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The contribution of maternal working conditions to socio-economic inequalities in birth outcome
Stockholm University, Faculty of Social Sciences, Department of Sociology.
2008 (English)In: Social Science and Medicine, ISSN 0277-9536, E-ISSN 1873-5347, Vol. 66, no 6, 1297-1309 p.Article in journal (Refereed) Published
Abstract [en]

The aims of this study were to examine the association between maternal working conditions and birth outcomes, and to determine the extent to which these contributed to class inequalities in six birth outcomes. We used an existing job exposure matrix developed from survey data collected in 1977 and 1979 to apply occupational-level information on working conditions to the national Swedish Registry, including approximately 280,000 mothers and 360,000 births during the period 1980–1985. Data were analysed using multivariate logistic regressions. Low levels of job control, high levels of physical demands and job hazards were more common in manual compared to non-manual classes. The self-employed had intermediate levels of such exposures. Job exposures, particularly low levels of job control, were generally and significantly associated with higher risks for low birthweight, very low birthweight, small for gestational age, all preterm, very preterm and extremely preterm births, but not with mortality. Compared to middle non-manuals (the reference group), lower non-manual and manual classes had higher risks for all birth outcomes, and these risks were nearly all significant. The highest odds ratios were found for skilled and unskilled manual workers in the manufacturing sector, with ratios between 1.35 and 2.66 (all significant). Job control explained a considerable proportion of inequalities in all birth outcomes. Job hazards contributed particularly to very low birthweight and extremely preterm birth, and physical demands to low birthweight and all preterm births. In conclusion, class differences in maternal working conditions clearly contributed to class differences in low birthweight (explained fraction 14–38%), all preterm births (20–46%), very (14–46%) and extremely (12–100%) preterm births. For very low birthweight and small for gestational age, there was a similar contribution in the manufacturing sector only. For all birth outcomes, class differences could still be detected after working conditions were taken into consideration.

Place, publisher, year, edition, pages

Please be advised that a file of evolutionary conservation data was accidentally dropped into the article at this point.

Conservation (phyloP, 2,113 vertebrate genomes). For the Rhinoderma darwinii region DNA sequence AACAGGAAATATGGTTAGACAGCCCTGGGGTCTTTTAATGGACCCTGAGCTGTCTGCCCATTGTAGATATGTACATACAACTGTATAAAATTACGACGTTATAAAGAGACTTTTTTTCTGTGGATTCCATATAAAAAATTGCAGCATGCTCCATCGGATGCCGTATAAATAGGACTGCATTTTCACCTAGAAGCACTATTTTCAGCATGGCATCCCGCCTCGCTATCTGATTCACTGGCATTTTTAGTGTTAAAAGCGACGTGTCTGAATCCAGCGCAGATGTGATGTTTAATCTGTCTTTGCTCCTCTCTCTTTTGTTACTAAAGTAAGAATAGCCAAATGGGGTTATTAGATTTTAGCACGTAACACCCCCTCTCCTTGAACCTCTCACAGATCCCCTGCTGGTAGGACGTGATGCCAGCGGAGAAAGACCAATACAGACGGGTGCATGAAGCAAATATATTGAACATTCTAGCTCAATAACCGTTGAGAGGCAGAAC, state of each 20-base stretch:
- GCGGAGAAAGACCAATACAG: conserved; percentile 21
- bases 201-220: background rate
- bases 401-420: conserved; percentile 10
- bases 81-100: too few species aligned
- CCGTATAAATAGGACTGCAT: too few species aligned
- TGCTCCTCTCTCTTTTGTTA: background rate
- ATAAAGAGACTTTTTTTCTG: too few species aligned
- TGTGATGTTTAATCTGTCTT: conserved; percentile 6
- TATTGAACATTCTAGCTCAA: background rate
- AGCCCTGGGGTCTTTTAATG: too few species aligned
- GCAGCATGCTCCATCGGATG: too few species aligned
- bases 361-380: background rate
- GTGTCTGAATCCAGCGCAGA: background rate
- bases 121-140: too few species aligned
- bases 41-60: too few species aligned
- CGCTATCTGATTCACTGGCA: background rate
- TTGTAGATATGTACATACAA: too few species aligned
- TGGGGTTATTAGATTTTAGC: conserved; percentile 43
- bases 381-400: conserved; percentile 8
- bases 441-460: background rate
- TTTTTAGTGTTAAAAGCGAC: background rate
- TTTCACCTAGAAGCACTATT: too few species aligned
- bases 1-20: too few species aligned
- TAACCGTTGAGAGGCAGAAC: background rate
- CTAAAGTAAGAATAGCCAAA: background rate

Elsevier Ltd , 2008. Vol. 66, no 6, 1297-1309 p.
Keyword [en]
Working conditions; Birth outcome; Socio-economic inequalities; Sweden
National Category
Social Sciences
URN: urn:nbn:se:su:diva-24241DOI: 10.1016/j.socscimed.2007.11.036ISI: 000254266900005OAI: diva2:197080
Part of urn:nbn:se:su:diva-6803Available from: 2007-05-03 Created: 2007-05-03 Last updated: 2010-09-14Bibliographically approved
In thesis
1. The first injustice: Socio-economic inequalities in birth outcome
Open this publication in new window or tab >>The first injustice: Socio-economic inequalities in birth outcome
2007 (English)Doctoral thesis, comprehensive summary (Other academic)
Abstract [en]

Adverse birth outcomes like preterm birth and infant mortality are unevenly distributed across socio-economic groups. Risks are usually lowest in groups with high socio-economic status and increase with decreasing status.

The general aim of this thesis was to contribute to the understanding of the relation between socio-economic status and birth outcomes, focussing on maternal education and class, studying a range of birth outcomes. More specific aims were to investigate the relation between maternal education and infant health, to study the combined influence of maternal childhood and adult social class on inequalities in infant health and to explore the contribution of maternal working conditions to class inequalities in birth outcomes. The studies are population based, focussing on singletons births 1973-1990. During the period under study, educational differences in birth outcomes increased, especially between those with the lowest and highest education. The low birth weight paradox emerged, suggesting that the distribution of determinants for low birthweight infants differs for these groups.

Further, an independent association was found between maternal childhood social class and low birthweight and neonatal mortality, but not for postneonatal mortality. Since this was found for the two outcomes closest to birth, this indicates that the association is mediated through the maternal body.

Finally, there is a contribution of maternal working conditions to class inequalities in birth outcome. Lower job control, higher job hazards and higher physical demands were all to some degree related to increased risk of the following adverse birth outcomes: infant mortality, low birthweight, very low birthweight, foetal growth, preterm birth, very and extremely preterm birth. Working conditions demonstrated disparate associations with the birth outcomes, indicating a high complexity in these relationships.

Place, publisher, year, edition, pages
Centre for Health Equity Studies, CHESS, 2007. 142 p.
Health Equity Studies, ISSN 1651-5390 ; 8
Sweden, socio-economic inequalities, birth outcome, infant mortality, low birthweight paradox, working conditions
National Category
Research subject
urn:nbn:se:su:diva-6803 (URN)978-91-7155-429-1 (ISBN)
Public defence
2007-05-25, Aula Svea, Socialhögskolan, Sveaplan, Stockholm, 13:00
Available from: 2007-05-03 Created: 2007-05-03Bibliographically approved

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